The effects of intragastric administration of sucralfate on the physicochemical properties of gastric mucus, and the mechanism of its protective action against alcohol-induced mucosal injury were investigated using in vivo and in vitro models. The experiments in vivo were conducted with groups of rats receiving a dose of 100 mg sucralfate twice daily for 5 consecutive days. The animals were sacrificed 16 hours after the last dose, their stomachs dissected, and the mucosa subjected to physicochemical measurements. In the in vitro studies, gastric mucosa was cultured in the presence of sucralfate, ethanol, or both. The in vivo results revealed that sucralfate elicited an 8% increase in mucus gel dimension, while its sulfo- and sialomucin content increased by 63% and 81%, respectively. The changes in mucus gel mucin content with sucralfate were accompanied by a 9.5% increase in mucus hydrogen ion (H+) retardation capacity, 1.9-fold increase in viscosity, and a 60% increase in the gel hydrophobicity. The mucus elaborated in the presence of sucralfate exhibited 14% lower protein content and 62% higher content of carbohydrate than that of control, and contained more neutral lipids. Furthermore, the gastric mucus of the sucralfate group showed a marked increase in mucus glycoprotein polymeric form. The data obtained with gastric mucosal culture demonstrated that sucralfate elicited a significant increase in mucin synthesis, which was reflected in the enhanced metabolism of mucosal phosphoinositides. In contrast, ethanol, which exhibited detrimental effects on mucin synthesis, also caused alterations in the phospho-inositide signal pathway. The changes in mucin and phosphoinositide distribution patterns evoked by ethanol were prevented by sucralfate. Our results suggest that the mucosal strengthening action of sucralfate occurs through the stimulation of the metabolism of phosphoinositide-derived messenger molecules.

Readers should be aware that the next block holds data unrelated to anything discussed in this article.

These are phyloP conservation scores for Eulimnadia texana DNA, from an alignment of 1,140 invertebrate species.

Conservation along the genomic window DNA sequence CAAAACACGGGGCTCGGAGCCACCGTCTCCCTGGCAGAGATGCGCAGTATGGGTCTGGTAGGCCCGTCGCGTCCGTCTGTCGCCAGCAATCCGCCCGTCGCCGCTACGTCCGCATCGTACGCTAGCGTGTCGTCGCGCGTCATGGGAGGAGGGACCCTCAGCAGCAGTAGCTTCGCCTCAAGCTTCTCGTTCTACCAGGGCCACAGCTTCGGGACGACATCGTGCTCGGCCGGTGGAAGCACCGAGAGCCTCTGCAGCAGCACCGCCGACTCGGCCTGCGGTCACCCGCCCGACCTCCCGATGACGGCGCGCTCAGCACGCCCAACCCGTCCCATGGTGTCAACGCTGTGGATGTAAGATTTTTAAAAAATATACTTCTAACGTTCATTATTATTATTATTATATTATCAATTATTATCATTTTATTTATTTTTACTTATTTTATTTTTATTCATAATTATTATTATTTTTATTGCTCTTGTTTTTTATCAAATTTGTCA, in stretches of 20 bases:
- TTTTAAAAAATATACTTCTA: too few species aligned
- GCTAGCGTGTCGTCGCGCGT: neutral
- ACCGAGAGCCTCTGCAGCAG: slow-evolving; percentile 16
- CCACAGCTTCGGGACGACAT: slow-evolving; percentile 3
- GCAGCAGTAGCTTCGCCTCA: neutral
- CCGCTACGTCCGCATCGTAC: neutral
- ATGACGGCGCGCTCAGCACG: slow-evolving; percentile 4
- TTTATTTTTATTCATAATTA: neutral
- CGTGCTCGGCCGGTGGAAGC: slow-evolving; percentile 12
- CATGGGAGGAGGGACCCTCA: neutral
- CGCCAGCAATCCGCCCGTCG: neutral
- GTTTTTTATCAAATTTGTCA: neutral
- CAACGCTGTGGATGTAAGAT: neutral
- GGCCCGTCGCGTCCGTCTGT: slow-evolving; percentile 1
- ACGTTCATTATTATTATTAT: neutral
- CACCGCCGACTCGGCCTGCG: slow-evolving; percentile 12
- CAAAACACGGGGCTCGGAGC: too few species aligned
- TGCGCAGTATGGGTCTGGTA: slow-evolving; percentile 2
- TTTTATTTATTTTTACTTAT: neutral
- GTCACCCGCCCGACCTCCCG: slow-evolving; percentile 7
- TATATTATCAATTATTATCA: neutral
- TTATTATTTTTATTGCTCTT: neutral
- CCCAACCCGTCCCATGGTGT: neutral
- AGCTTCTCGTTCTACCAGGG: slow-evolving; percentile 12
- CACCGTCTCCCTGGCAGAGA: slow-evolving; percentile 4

|Original language||English (US)|
|Journal||American Journal of Medicine|
|Issue number||2 SUPPL.1|
|State||Published - Jan 1 1991|
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